Hi everyone :)
I'm back again with another quick tutorial for you to help you with processing your images. In previous posts, I've talked about the Levels tool as a way to add contrast and correct exposure, and also about the Color Balance menu as a way to get the right overall color to your picture.
Sometimes, however, there is a little bit more to the whole color side of things.
To start with, here is our image - we have now adjust the contrast and exposure using Levels, and have adjusted the color using Color Balance.
Now it's time to look for anything else that's happening that might look a little strange. This part is definitely a little bit more 'personal' to you, in the sense that what I spot and what you spot might be different. Essentially, light bounces (you knew that though!). When it does, it often reflects or bounces off colored surfaces. That fact, combined with the way that your digital camera attempts to interpret and render color, means sometimes an image comes out with some colors that we don't really want in the picture. Sometimes, those colors were 'really' there - for example, if you placed someone right beside a bright green wall, their skin tone might look a little more green than usual. However, we often like to correct these color casts so that the image looks more the way we might have expected it to.
In this image, I can see straight away that her dress doesn't really look black - it looks like there is a tint of something else in there too. If you spot something like this in an image, and want to remove it, here's a good place to start. The Hue/Saturation menu (use an adjustment layer) allows you to adjust the saturation for separate colors in the image individually (Red, Cyan, Green, Magenta, Blue, Yellow), so you can tone down or completely remove that color that is causing the color cast, and then apply it only to the area it's not supposed to be in. First though, you need to know what that color is! Create the Hue Saturation Adjustment Layer (Image > Adjustments > Hue/Saturation) and notice that when the dialog box pops up, it has a little drop-down box set to Master. That means that the sliders currently adjust all colors in the image at once, which is not what we want to do. Take a guess at what color the cast might be. It doesn't matter if you're wrong, but pick one - I'll pick Yellow just to show you - it doesn't matter at all! I select Yellow from the drop-down box. If you move your mouse at this point, you'll notice that the cursor has changed into an eyedropper. Click on the area that you think has a color cast. When I click on the girls dress, the drop-down box immediately changes according to what color the eyedropper found - in this case Cyan. Then, in order to 'see' the cast, I bump the Saturation slider right up to 100% to see what is affected.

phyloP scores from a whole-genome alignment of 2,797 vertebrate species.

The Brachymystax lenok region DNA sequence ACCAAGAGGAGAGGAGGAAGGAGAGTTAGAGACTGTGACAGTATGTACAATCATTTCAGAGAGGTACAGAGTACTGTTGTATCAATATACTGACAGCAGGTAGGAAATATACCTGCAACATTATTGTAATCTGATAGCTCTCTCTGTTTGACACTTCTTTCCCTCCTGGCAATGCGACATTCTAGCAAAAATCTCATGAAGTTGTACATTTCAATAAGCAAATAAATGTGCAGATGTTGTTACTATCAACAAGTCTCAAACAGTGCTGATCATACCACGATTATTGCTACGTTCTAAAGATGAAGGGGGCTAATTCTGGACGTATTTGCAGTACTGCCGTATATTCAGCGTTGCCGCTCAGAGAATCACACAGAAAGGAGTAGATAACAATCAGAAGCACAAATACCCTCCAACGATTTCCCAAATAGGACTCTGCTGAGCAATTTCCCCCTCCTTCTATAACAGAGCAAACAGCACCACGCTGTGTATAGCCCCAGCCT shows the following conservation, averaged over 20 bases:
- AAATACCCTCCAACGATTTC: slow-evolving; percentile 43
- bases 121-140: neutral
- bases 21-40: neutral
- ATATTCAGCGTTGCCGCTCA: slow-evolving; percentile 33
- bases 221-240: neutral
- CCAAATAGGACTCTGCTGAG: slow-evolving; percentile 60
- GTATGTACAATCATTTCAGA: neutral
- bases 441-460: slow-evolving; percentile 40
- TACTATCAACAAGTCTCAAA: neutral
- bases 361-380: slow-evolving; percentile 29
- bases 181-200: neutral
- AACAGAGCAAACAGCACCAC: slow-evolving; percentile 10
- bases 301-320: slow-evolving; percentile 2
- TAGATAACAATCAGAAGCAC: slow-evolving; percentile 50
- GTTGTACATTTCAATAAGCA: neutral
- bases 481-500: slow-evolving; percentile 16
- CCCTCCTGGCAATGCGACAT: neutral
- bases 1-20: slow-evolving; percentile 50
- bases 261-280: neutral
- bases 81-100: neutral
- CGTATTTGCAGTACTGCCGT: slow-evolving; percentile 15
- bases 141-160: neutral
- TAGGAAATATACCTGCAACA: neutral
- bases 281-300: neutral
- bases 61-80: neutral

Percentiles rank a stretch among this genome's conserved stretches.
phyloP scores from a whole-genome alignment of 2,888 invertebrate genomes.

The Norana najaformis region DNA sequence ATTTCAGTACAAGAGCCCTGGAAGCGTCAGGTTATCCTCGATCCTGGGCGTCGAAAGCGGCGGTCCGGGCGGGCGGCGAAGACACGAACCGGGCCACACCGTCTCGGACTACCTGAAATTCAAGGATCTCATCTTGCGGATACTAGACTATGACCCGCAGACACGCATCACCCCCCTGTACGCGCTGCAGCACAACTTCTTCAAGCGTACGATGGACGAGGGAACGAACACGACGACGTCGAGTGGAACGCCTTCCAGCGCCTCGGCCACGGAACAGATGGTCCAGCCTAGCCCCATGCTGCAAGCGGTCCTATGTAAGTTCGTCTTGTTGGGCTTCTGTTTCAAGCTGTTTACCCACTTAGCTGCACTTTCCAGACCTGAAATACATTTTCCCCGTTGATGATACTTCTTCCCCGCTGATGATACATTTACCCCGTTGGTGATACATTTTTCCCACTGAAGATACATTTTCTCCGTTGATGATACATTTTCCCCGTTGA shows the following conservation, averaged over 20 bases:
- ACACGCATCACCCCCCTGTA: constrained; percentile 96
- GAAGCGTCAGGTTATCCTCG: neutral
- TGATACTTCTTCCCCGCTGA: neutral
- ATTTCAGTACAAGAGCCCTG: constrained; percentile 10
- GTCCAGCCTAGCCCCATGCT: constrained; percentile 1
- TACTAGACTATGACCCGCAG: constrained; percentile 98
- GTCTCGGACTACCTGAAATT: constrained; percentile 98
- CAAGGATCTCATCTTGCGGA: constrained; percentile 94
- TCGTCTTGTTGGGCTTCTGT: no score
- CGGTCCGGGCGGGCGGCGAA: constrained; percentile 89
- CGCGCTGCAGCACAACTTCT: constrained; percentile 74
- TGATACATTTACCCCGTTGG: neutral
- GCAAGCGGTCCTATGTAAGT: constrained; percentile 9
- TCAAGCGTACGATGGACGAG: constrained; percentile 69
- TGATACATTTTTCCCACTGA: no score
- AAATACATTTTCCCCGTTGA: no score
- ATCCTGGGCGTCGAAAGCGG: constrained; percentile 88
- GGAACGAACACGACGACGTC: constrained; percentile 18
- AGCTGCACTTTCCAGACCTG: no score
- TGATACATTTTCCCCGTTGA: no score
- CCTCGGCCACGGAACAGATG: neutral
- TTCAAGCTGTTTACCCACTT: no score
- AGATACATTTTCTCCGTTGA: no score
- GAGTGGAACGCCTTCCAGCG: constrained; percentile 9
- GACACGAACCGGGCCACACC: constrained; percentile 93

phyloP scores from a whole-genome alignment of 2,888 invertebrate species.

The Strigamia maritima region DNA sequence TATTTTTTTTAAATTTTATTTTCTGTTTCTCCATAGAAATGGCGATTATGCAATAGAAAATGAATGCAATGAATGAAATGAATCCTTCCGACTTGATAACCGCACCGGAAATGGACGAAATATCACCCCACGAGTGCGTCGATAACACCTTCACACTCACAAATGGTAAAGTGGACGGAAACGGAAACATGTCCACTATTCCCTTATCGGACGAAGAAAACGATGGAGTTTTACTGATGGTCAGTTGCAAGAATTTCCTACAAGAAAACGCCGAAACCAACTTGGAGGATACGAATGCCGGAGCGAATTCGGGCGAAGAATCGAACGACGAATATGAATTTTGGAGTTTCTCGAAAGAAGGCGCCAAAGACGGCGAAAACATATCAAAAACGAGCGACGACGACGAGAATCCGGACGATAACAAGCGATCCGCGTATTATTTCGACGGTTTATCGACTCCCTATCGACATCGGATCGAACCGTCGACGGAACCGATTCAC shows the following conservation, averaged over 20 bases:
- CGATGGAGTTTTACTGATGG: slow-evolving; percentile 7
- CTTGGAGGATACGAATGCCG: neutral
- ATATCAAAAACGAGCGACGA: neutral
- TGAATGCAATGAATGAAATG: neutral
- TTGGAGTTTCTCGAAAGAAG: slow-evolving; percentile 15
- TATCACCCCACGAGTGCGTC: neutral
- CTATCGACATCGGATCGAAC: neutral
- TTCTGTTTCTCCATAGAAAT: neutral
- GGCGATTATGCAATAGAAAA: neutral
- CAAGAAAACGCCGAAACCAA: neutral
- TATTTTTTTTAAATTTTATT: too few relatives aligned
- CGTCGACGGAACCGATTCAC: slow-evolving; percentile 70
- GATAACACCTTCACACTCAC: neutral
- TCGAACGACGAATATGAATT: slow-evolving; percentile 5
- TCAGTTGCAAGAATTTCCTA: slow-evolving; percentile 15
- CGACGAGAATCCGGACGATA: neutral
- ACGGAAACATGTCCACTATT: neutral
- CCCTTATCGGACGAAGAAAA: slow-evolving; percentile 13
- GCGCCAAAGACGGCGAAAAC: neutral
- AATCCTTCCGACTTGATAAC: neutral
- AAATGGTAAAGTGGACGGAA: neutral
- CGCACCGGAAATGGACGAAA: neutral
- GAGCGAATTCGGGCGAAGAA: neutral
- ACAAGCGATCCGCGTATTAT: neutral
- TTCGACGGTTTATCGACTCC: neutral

Based on the different saturations, I can see that there is a lot of cyan in the background, a little on her dress and also some in her hair. So I remove all of the cyan, by sliding the Saturation slider to 0.
When I do that though, I notice that the background just doesn't look right without that color in it. This is why we use Adjustment Layers - they come with a built in layer mask that lets us say where the effect should apply. With the Hue/Saturation adjustment layer selected, I press Ctrl-I (on the PC) to invert the layer mask. That means that my image looks just like the original, as I haven't suggested anywhere that my color cast removal should apply yet. I click on the Layer Mask of the Hue/Saturation adjustment layer in the Layers Palette, and then I go and select the brush tool from the Toolbox. I paint with a soft white brush (if I had wanted to remove areas of the effect and I hadn't inverted the mask, this would have been a black brush) over her dress and hair. This gives me this result - with color cast removed:
That's it! It's very easy to do and can really help, especially when color casts are strong. Don't forget though - there can be more than one color cast on any one area of your photo :)
Next week, I'll briefly discuss some of the finishing touches - tools for blemishes etc, sharpening, the eyes, vignetting & cropping.